Monday

"good time"explained

Should Wisconsin Department of Corrections re-enact "Good Time" for Offenders
an exploration of the effects of no parole
by Wisconsin prisoner
Prior to the 1983 Wisconsin Act 528, which became effective June 1, 1984 the Wisconsin Legislative body in conjunction with the Former Health & Social Service Department, now known as the Department of Corrections, did away with the concept of "good time", replacing it with the failed system of "mandatory release" which has been the subject of many complaints and legal actions.
Under the old "good time" system prisoners who lost their good time credits through disciplinary actions due to bad misbehavior reports were given an incentive to be good as a way of earning back time that they lost, further, some states like Illinois, a sister state to Wisconsin gave other incentive for prisoners to do good, they had a system where the inmate serve what is known as "half time" the inmate who was sentenced to ten years would automatically have an projected release date of five years. The prisoner was allowed to earn "good time" for going to school and earning a G.D. or HSED of 90 days which move the release date of the prisoner.

While many proponents that oppose "good time" for "mandatory release" those proponents who advocate for longer sentencing did not and they have not considered the damage that the prison budget has done to states budgets overall. In fact, recent news report showed eight states : Rhode Island, New Jersey, Michigan, Wyoming to name a few have pushed for their legislature to release violent offenders.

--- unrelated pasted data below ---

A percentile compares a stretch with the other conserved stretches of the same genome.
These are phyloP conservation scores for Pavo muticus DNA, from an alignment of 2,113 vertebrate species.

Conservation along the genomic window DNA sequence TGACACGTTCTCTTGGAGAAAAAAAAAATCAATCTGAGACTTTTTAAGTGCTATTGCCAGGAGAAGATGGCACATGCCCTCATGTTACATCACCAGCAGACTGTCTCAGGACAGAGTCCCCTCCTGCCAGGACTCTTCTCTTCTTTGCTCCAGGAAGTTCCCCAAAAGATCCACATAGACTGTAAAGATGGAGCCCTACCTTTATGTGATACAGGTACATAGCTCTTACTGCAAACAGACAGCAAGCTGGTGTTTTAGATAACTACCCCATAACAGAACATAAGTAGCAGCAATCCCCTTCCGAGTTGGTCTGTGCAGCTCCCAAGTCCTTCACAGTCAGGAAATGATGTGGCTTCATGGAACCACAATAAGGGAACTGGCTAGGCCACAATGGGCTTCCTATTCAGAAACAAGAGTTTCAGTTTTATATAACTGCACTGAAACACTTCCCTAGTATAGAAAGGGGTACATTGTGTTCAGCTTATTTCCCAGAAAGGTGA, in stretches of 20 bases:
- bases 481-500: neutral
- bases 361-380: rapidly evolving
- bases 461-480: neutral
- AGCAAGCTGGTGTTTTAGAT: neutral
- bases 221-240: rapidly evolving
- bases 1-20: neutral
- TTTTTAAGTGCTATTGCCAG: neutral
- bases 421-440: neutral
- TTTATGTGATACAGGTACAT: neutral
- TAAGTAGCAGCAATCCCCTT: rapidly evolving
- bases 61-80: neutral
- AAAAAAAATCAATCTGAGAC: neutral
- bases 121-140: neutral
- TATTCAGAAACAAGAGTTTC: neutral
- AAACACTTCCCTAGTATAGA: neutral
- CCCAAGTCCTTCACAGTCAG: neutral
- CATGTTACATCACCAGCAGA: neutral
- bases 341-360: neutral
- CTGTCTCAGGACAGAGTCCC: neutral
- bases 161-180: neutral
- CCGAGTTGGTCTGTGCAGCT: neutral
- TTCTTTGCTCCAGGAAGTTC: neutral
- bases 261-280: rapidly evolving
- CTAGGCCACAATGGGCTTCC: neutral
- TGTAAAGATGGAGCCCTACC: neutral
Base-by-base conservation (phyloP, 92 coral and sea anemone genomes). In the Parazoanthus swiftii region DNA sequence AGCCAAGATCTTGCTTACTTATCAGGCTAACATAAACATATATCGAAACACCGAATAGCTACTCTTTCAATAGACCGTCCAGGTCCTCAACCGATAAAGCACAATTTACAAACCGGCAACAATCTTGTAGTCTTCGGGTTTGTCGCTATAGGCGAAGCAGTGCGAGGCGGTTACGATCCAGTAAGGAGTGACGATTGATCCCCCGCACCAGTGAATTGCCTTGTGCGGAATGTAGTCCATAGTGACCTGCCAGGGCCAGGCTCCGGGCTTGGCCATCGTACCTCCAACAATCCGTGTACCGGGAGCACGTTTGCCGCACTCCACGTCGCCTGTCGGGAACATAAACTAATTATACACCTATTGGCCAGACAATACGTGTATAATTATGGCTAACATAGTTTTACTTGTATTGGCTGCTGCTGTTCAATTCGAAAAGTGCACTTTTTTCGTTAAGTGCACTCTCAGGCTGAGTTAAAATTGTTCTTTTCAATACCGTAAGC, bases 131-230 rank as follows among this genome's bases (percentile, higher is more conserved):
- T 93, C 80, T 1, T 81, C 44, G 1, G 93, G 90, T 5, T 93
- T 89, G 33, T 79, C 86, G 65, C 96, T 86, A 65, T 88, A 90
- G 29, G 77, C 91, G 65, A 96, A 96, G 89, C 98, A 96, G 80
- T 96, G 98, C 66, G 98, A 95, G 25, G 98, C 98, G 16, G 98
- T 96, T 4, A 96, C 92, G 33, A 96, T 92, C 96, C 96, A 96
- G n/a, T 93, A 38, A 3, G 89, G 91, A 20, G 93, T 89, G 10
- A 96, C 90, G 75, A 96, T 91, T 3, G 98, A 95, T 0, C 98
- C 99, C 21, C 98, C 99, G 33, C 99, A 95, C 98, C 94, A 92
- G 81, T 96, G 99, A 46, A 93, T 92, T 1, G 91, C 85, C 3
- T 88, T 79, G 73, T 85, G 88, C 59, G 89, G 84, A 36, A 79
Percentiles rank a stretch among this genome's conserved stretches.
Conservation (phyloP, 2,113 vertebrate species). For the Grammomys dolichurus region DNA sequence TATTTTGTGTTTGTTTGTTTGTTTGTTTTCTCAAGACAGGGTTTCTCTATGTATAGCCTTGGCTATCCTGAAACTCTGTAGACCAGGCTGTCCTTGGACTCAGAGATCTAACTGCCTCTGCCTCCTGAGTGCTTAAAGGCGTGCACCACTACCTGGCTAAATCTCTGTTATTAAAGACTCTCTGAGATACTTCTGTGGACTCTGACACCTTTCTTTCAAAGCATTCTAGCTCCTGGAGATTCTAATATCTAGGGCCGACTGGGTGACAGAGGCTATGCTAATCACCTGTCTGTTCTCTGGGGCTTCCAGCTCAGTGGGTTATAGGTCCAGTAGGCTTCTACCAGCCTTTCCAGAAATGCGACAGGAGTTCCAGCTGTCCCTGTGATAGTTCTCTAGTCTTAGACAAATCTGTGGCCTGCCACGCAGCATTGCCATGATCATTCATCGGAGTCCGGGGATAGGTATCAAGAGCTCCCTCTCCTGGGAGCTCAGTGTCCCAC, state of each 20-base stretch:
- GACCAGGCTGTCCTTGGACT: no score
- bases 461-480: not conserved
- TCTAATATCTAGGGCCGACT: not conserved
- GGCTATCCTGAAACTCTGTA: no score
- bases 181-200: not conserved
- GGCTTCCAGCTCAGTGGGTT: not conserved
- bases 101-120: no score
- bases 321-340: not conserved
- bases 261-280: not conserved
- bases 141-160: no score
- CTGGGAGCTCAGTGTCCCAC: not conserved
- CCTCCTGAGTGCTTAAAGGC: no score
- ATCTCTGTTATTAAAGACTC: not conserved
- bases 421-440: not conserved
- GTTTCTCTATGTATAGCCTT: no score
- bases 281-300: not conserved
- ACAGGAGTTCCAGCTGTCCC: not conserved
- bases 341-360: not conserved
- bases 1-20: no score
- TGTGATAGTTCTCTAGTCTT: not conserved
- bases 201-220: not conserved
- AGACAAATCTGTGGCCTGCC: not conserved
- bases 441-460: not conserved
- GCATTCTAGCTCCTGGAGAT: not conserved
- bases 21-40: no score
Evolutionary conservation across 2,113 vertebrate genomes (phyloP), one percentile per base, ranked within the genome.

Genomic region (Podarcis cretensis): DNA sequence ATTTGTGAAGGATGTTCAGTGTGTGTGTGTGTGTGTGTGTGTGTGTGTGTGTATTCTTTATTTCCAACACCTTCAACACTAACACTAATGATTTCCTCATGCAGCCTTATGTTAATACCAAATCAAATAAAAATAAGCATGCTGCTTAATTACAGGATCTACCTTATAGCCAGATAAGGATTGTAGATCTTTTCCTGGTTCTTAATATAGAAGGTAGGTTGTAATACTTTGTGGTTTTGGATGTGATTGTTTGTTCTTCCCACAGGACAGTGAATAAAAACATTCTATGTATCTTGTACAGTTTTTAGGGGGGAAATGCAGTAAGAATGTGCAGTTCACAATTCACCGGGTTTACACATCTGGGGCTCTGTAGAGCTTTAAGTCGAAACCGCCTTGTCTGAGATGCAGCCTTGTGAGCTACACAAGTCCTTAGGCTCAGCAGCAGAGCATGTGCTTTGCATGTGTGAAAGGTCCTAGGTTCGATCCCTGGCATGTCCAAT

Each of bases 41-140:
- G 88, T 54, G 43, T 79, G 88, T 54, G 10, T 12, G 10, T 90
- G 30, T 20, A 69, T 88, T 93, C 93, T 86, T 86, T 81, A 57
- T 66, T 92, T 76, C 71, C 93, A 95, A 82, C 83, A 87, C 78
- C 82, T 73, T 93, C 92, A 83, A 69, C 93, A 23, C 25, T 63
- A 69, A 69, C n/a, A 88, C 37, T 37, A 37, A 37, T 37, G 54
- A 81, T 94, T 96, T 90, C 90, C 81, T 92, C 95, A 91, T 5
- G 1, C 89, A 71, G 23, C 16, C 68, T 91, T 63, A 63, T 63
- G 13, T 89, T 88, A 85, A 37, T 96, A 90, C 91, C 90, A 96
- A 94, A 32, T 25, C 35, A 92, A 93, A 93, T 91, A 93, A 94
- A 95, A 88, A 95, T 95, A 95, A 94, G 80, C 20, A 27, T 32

Wisconsin's current "Mandatory Release" system does not work because the parole board system is fractured and has been since the Former Governor Tommy G. Thompson forced out then Parole Board Chairman John Husz. Time and politics have teamed up to alter reality, with the present state of affairs resulting in minimal parole releases, and the climate which has created a significant increase in penalties handed down under truth-in-sentencing laws we must go back to rewarding incentive based programs such as awarding "good time" for rehabilitative prisoners or those whom has rehabilitated themselves.

"Good Time" can not only serve to ease overcrowding in the states prisons, but relieve some of the burden off taxpayers to foot these enormous billion dollar ("yes") billion dollar budgets to operate the states prison system. Many offenders throughout Wisconsin prisons has had their stay prolonged due to loss of their mandatory release dates, time that they can not get back no matter how good they become. So why not reward these inmates for their good behavior by restoring their loss time and implementing programs that will reward the offender good conduct credits for completion thereof.